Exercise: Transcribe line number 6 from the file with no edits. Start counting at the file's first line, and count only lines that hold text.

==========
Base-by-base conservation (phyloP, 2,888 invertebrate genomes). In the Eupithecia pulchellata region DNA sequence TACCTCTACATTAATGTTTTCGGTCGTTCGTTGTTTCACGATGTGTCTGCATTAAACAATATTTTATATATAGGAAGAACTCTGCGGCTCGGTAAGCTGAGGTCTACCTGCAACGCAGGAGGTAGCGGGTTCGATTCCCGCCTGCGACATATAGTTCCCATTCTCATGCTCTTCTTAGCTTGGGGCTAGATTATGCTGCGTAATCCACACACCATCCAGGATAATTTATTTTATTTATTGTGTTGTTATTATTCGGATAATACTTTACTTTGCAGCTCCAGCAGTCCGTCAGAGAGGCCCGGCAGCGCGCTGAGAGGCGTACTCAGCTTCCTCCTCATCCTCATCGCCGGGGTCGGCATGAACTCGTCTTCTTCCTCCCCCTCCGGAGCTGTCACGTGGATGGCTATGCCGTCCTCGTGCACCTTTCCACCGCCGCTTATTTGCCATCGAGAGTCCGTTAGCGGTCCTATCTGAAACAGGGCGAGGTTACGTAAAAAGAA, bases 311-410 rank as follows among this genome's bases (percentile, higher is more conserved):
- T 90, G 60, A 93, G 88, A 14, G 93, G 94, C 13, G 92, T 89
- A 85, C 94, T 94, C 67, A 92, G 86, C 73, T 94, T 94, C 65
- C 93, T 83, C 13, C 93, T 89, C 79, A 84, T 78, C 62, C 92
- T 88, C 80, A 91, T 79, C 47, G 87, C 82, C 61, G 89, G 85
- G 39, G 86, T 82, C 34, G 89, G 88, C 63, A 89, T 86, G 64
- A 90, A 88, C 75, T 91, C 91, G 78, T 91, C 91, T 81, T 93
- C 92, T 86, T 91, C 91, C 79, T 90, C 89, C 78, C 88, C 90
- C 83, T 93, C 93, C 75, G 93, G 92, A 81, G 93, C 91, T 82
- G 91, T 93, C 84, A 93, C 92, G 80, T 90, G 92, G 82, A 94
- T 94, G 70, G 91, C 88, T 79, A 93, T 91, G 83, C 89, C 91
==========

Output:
- G 39, G 86, T 82, C 34, G 89, G 88, C 63, A 89, T 86, G 64